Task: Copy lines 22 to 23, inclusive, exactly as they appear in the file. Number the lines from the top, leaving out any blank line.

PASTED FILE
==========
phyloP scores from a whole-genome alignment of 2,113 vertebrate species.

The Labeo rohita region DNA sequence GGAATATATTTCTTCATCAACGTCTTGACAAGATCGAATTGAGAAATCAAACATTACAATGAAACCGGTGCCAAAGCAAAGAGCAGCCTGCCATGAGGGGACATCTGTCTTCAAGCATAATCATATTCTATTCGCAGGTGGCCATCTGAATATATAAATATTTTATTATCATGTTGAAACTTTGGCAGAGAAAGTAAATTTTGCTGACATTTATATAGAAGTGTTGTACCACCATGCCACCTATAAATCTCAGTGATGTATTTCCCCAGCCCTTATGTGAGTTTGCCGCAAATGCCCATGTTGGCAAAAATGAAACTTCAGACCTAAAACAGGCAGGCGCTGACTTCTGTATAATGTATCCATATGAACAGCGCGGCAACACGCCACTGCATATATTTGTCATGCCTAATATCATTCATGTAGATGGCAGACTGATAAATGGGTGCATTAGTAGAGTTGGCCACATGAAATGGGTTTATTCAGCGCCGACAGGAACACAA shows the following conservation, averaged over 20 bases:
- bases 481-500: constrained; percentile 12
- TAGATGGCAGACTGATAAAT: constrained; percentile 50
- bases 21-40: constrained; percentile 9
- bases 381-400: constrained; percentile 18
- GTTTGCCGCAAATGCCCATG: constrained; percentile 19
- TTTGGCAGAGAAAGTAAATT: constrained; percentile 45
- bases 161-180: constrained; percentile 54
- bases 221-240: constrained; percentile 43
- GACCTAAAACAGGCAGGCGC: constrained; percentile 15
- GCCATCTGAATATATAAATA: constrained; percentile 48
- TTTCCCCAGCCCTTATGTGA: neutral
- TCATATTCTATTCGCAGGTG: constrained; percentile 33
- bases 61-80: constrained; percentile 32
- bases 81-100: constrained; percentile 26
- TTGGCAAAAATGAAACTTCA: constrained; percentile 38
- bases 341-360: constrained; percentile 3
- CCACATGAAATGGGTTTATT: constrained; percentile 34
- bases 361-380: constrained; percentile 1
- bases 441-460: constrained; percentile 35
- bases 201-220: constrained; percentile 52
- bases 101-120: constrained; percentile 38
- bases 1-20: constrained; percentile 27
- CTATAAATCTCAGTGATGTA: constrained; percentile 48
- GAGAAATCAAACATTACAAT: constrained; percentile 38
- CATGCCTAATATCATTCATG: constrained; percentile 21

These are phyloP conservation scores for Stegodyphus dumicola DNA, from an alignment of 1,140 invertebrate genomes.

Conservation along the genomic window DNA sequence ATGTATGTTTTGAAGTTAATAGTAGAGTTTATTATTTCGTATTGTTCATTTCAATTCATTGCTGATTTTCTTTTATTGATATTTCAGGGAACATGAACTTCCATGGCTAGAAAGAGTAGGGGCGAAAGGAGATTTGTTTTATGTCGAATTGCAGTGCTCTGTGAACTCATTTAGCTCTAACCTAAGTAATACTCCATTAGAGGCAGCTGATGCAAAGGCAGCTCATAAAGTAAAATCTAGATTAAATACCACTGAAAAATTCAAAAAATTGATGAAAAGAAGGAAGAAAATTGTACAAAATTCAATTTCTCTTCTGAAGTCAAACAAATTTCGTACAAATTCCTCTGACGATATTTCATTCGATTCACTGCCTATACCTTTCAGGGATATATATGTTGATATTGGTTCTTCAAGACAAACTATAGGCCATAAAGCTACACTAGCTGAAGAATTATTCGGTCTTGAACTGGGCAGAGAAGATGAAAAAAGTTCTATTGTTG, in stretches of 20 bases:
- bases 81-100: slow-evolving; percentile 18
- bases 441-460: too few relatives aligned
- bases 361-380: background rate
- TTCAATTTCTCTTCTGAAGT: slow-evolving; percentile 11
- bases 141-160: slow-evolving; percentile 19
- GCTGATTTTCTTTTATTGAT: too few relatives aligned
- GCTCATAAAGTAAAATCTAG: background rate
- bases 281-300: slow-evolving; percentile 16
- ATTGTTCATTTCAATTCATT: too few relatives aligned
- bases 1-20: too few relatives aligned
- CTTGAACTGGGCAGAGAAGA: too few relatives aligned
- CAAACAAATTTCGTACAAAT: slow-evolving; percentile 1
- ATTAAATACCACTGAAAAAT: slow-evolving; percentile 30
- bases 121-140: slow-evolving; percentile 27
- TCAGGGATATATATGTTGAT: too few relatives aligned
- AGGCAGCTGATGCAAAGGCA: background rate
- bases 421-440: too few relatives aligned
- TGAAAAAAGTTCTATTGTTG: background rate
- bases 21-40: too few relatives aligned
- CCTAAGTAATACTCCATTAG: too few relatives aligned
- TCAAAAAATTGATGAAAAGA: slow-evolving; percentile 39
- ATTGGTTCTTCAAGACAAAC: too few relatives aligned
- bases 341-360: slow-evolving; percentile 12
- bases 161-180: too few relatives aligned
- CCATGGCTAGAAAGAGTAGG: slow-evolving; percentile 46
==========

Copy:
- bases 201-220: constrained; percentile 52
- bases 101-120: constrained; percentile 38